During World War II, films were a vital part of the war effort. Films trained, entertained, and informed our troops, and films distributed information to the American public who, before the advent of television, had a serious movie-going habit. Very early on, the Office of War Information (OWI) also established an overseas branch, which would do the work of explaining America to war-torn countries that had experienced years of anti-American propaganda and totalitarian regimes. In some cases, European cities were liberated for mere days before American films were projected onto screens. Some of the films were classic Hollywood entertainment, while others were government productions that presented a vision of American life, ideals, and values. One such film was Tuesday in November, a film about the 1944 election and the United States’ system of government.
On its face, Tuesday in November is a straightforward educational film. We see citizens of a fictional California town vote and serve as election officials. An animated primer explains the branches of government. The townspeople argue politics and then set their animus aside at the conclusion of the election. We also see President Franklin Delano Roosevelt and opponent Thomas E. Dewey cast their ballots. Above all, the film places citizen participation at the center of America’s democracy. The electoral process depicted is undeniably idealized, but the film still works remarkably well as a lesson in civics.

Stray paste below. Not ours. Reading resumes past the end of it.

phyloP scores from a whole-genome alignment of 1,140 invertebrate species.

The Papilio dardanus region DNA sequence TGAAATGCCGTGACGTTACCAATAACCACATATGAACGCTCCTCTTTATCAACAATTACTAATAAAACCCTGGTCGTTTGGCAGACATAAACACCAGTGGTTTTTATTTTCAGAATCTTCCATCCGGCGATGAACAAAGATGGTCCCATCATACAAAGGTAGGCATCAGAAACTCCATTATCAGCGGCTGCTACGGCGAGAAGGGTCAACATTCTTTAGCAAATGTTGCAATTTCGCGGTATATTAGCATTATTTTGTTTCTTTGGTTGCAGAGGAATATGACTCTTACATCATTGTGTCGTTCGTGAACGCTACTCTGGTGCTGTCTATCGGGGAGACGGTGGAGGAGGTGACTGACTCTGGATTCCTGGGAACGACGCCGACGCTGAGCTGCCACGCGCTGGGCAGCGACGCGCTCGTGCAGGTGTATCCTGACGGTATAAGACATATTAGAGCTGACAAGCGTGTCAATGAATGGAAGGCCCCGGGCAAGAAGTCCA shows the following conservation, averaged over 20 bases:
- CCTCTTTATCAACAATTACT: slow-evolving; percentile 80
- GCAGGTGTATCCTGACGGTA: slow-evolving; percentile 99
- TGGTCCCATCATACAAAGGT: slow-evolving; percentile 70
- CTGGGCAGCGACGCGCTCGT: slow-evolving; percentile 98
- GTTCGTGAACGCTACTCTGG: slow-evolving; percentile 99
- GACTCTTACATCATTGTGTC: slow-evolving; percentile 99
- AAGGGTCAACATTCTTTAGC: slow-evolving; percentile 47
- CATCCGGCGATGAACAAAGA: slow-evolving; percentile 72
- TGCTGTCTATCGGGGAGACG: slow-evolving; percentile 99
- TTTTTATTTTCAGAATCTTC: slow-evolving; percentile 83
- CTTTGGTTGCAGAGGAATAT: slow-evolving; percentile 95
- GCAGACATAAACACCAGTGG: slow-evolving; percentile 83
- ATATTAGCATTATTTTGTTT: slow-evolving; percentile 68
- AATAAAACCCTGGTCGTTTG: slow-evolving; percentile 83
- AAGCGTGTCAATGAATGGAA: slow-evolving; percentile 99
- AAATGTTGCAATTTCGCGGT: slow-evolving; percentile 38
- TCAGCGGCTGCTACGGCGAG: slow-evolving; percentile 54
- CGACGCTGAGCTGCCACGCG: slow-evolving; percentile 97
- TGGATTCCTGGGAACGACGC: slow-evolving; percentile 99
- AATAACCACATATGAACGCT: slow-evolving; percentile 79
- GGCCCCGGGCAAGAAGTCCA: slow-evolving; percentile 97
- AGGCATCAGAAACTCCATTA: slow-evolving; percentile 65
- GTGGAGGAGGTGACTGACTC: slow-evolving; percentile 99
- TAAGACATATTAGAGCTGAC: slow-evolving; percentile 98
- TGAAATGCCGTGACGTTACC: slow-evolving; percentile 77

Stills from Tuesday in November (1944) demonstrate the United States’ electoral process.
Tuesday in November was part of the OWI’s “Projections of America” series shown to towns and cities liberated by the Allies during World War II. The films covered a wide range of topics, including the Swedish diaspora in America, a town adjusting to an influx of refugees, and the story of a Jeep, told from the popular vehicle’s perspective. The films were made by well-regarded screenwriters and documentarians such as Alexander Hammid and Irving Jacoby. Robert Riskin, the Oscar-winning screenwriter of many of Frank Capra’s classics, oversaw the films’ production.
While the “Projections of America” series was made by the Office of War Information, the United States Information Agency and the State Department used the films for overseas screenings long after the OWI was dissolved in 1945. They ended up scattered across several record groups, but now many of them have been digitized. Swedes in America (starring Ingrid Bergman), Steel Town, Valley of the Tennessee, The Town, The Cummington Story, and Hymn of the Nations can be viewed by clicking on the embedded links.
For much more on Robert Riskin and the film series, see the recent documentary Projections of America.